A)  Many working moms are under tremendous pressure and are too stressed. Some have felt guilty for being employed while colleagues, friends or family members were laid off. Many of them are the primary breadwinners while their spouse or partner is unemployed, vying to get back in the workforce. They may carry guilt for not being able to spend more time with their children yet realize they need to work for financial reasons.

Q) How do you feel and/or what did you uncover about the impact of mothers’ stress on their children?

A) When we’re stressed, we have less patience and fewer emotional resources. This can render any mom vulnerable to using parenting strategies they might not normally employ. Child abuse increases during economic downturns. Moms and dads must pay attention to their emotional responses to their children. When you are stressed, your children will know it and will act out more often and more extremely. Children know when you feel guilt because you give in more easily and are less consistent. If you don’t want these challenging behaviours, you need to spend more time with their children.

Q) What’s the number one thing you can suggest for stressed out families?

A)  Keep your cool at home! Based on my interviews with psychologists, here are some tips to help you:

  • Slow down after work. Spend some time with your children, even if it is just 20 minutes before you get dinner prepared and cooked. Appreciate the small moments you have.
  • Set the proper example. Children look up to parents and follow their role. Make sure you aren’t yelling at your kids over spilling snacks or drawing on the wall.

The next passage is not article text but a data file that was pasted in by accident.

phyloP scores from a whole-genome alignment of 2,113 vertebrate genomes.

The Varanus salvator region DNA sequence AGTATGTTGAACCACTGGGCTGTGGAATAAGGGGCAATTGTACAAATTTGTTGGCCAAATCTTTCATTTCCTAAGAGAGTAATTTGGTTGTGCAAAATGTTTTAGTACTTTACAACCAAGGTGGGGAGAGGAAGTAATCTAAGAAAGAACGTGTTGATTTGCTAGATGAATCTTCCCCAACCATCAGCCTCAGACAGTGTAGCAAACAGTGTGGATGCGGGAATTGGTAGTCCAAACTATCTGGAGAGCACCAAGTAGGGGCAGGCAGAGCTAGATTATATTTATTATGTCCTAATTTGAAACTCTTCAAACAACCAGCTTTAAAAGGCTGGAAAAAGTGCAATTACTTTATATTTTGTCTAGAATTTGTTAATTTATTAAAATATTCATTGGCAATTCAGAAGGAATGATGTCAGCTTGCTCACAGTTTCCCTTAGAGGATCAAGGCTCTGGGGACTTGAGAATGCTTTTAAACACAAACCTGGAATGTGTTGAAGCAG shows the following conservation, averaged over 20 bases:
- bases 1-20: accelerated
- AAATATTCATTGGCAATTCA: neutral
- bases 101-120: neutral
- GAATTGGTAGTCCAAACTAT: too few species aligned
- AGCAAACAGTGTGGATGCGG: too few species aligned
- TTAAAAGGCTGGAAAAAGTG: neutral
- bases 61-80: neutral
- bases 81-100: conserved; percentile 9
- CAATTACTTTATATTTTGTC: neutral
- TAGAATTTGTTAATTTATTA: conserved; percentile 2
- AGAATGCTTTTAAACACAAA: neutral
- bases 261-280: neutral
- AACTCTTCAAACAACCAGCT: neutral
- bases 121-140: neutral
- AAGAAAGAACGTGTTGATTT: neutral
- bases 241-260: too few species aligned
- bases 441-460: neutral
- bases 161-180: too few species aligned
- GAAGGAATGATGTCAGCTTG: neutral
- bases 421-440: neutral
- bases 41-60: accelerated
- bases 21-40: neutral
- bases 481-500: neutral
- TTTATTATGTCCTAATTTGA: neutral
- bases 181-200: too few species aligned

• Give yourself some credit. Commend yourself for getting through each hectic day. No one is perfect. You won’t get every project finished on time. Do your best each day and realize the rest will have to wait until tomorrow. Don’t be too tough on yourself – it’s okay to make mistakes. Let your children know it’s okay for them to also make mistakes.

Q) How has researching and writing this book changed your perspective on today’s working mother?

A)  I did an interview with AdvisorOne recently and spoke about how working moms are feeling the pressure from their roles of breadwinner and caregiver. It’s this pressure on moms nationwide–and the economic downturn–that motivated me to write this book… [In a recent study it was noted that] Employers will choose a dad over a mom because they fear that moms won’t be as available or committed to the job, said study co-author Michelle Moroto, an assistant professor in the sociology department at the University of Alberta. This is so unfortunate.

Q) Does the old adage, “it’s not quantity, it’s quality” in regard to time spent with children still hold true?

A) Yes, quality is paramount. Moms, don’t be so preoccupied with work or your career that you miss out on quality time with your kids. Ditch the smart phone for an hour or two each weekday so you can play with your kids or read to them. Limit the amount of TV they watch, and strive for quality interactions. Make the weekends extra special—take them on family outings to local parks, museums or excursions. Ask them what is going on at school, and they will tell you. Evaluate their current daycare or preschool program to make sure it’s the best fit for them and they are happy.

Q) Anything else you’d like to add in regard to your book and the topic of children’s mental health?

A) My research turned up a disturbing fact. With such intense pressure on career moms, many are turning to alcohol or drugs to calm frayed nerves. A November 2010 article in Working Mother magazine cites statistics that stress may drive more mothers to drink or abuse drugs. The article profiles women who suffer from alcohol and other addictions. Of those responding to the magazine survey, 40 percent say they drink to cope with stress, and 57 percent say they’ve misused prescription drugs.

Moms need to seek professional help or express concerns about a person they care about before it’s too late.

Erin Flynn Jay is a writer and publicity expert. She received a B.A. in Communication from the University of Scranton in PA and lives in Philadelphia with her family. You can order Mastering the Mommy Track at Amazon.com: http://amzn.to/PWThUb .